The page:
This task depends on groups working collaboratively, discussing and reasoning to agree a final product.
If you have only 40 metres of fencing available, what is the maximum area of land you can fence off?
Imagine a stack of numbered cards with one on top. Discard the top, put the next card to the bottom and repeat continuously. Can you predict the last card?
A bicycle passes along a path and leaves some tracks. Is it possible to say which track was made by the front wheel and which by the back wheel?
A cube is made from smaller cubes, 5 by 5 by 5, then some of those cubes are removed. Can you make the specified shapes, and what is the most and least number of cubes required ?
Imagine you have an unlimited number of four types of triangle. How many different tetrahedra can you make?
Find all the ways to cut out a 'net' of six squares that can be folded into a cube.
A game for 2 people. Take turns joining two dots, until your opponent is unable to move.
This is the first article in a series which aim to provide some insight into the way spatial thinking develops in children, and draw on a range of reported research. The focus of this article is the. . . .
How can you make an angle of 60 degrees by folding a sheet of paper twice?
See if you can anticipate successive 'generations' of the two animals shown here.
Can you recreate these designs? What are the basic units? What movement is required between each unit? Some elegant use of procedures will help - variables not essential.
Use the interactivity to play two of the bells in a pattern. How do you know when it is your turn to ring, and how do you know which bell to ring?
A visualisation problem in which you search for vectors which sum to zero from a jumble of arrows. Will your eyes be quicker than algebra?
The triangle ABC is equilateral. The arc AB has centre C, the arc BC has centre A and the arc CA has centre B. Explain how and why this shape can roll along between two parallel tracks.
These are pictures of the sea defences at New Brighton. Can you work out what a basic shape might be in both images of the sea wall and work out a way they might fit together?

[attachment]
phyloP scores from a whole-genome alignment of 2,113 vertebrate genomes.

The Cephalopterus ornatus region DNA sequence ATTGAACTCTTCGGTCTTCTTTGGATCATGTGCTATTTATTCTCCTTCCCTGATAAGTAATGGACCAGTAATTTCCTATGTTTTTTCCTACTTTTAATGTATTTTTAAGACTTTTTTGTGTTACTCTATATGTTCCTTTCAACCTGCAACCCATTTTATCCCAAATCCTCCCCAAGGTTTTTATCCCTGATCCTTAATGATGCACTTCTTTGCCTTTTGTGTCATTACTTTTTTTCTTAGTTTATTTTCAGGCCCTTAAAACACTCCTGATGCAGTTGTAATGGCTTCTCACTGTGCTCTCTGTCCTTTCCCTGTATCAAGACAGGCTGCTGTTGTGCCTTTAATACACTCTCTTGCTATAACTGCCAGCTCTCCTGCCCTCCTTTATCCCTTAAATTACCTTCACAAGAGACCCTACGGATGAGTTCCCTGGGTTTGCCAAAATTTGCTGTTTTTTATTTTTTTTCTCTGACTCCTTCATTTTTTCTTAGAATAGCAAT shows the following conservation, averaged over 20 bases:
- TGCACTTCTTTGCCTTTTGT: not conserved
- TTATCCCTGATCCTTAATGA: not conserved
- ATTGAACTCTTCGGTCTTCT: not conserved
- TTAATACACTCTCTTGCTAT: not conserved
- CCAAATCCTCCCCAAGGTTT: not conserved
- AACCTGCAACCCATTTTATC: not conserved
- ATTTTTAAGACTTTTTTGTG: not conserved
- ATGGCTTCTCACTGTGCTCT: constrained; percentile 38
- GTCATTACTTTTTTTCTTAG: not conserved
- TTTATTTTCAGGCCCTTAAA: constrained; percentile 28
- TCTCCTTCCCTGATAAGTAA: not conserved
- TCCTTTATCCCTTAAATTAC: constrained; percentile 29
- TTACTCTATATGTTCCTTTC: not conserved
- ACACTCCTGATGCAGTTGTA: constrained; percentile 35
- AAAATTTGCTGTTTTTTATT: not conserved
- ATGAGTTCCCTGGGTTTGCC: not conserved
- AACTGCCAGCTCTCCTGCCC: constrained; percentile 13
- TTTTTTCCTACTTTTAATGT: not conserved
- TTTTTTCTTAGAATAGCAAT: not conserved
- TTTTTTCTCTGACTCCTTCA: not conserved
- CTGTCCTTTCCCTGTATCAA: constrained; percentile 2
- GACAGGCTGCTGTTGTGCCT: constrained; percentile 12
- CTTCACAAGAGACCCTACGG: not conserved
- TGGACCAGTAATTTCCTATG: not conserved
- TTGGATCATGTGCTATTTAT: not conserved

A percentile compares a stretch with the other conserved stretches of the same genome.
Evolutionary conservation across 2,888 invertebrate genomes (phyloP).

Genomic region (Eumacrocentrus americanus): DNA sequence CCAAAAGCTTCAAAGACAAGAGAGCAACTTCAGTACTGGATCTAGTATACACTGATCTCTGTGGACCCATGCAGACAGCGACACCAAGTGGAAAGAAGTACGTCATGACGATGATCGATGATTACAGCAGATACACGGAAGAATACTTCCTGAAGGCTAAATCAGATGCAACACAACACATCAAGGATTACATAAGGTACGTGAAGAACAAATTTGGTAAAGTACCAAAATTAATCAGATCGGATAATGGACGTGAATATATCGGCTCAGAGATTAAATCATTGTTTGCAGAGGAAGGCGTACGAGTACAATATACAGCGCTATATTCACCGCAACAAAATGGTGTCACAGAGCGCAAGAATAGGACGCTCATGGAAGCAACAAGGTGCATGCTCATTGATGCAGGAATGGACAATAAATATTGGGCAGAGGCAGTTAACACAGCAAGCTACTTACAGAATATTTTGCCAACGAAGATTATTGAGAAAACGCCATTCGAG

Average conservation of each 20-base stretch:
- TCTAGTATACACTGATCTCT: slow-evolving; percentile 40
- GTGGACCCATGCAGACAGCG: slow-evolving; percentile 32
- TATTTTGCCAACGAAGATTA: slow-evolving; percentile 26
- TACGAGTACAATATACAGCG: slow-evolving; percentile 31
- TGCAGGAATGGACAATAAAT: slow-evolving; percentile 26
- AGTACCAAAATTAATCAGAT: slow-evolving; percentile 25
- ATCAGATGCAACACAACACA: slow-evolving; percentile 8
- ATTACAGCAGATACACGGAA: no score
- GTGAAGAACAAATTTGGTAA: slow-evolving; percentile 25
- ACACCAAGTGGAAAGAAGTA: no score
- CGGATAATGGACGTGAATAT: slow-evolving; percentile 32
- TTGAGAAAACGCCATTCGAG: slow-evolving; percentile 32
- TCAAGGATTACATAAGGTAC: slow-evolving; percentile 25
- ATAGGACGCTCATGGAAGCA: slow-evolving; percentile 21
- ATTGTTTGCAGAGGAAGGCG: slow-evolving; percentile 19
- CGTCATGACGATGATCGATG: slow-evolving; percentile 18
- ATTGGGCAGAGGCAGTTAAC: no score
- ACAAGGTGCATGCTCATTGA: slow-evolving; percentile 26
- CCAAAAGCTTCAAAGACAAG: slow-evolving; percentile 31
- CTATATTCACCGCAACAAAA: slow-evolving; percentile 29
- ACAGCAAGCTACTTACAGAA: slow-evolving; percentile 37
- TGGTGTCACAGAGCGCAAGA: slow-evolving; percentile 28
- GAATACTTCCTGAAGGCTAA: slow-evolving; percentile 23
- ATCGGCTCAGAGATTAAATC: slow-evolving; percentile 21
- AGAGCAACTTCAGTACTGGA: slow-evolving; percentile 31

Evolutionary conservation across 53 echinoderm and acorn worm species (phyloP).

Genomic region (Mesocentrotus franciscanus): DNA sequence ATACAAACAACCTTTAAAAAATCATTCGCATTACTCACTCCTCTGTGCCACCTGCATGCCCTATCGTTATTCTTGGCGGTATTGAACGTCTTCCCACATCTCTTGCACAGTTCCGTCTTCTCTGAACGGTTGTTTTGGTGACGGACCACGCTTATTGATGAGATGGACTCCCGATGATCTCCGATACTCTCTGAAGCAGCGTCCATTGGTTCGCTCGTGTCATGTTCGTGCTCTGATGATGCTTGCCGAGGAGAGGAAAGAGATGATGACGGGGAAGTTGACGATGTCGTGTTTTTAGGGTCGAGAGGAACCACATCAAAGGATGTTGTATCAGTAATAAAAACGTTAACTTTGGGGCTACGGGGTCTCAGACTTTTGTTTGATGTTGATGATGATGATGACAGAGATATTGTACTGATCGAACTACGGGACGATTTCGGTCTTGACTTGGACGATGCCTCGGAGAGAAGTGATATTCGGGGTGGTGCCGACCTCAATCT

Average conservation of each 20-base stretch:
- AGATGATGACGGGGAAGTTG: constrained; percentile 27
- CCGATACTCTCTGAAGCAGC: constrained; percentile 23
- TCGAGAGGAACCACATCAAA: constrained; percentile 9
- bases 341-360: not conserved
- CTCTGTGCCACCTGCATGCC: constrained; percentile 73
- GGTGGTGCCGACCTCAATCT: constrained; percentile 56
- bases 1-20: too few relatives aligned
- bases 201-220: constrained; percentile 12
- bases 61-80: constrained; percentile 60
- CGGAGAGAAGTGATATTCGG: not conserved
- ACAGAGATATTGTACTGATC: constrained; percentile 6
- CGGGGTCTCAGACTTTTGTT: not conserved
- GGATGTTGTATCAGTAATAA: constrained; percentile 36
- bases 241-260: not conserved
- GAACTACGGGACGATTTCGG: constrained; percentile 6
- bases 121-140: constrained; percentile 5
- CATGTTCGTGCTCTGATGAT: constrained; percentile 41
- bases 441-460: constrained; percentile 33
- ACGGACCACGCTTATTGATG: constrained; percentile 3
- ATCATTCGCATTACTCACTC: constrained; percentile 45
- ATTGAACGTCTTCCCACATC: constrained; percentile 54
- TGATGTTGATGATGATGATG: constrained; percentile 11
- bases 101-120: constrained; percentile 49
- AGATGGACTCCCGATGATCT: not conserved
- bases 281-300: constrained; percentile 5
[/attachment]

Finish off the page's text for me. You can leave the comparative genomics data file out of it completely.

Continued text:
Use the interactivity to listen to the bells ringing a pattern. Now it's your turn! Play one of the bells yourself. How do you know when it is your turn to ring?
The whole set of tiles is used to make a square. This has a green and blue border. There are no green or blue tiles anywhere in the square except on this border. How many tiles are there in the set?
Imagine you are suspending a cube from one vertex (corner) and allowing it to hang freely. Now imagine you are lowering it into water until it is exactly half submerged. What shape does the surface. . . .
This is a simple version of an ancient game played all over the world. It is also called Mancala. What tactics will increase your chances of winning?
A cheap and simple toy with lots of mathematics. Can you interpret the images that are produced? Can you predict the pattern that will be produced using different wheels?
Glarsynost lives on a planet whose shape is that of a perfect regular dodecahedron. Can you describe the shortest journey she can make to ensure that she will see every part of the planet?
A rectangular field has two posts with a ring on top of each post. There are two quarrelsome goats and plenty of ropes which you can tie to their collars. How can you secure them so they can't. . . .
I found these clocks in the Arts Centre at the University of Warwick intriguing - do they really need four clocks and what times would be ambiguous with only two or three of them?
Here is a solitaire type environment for you to experiment with. Which targets can you reach?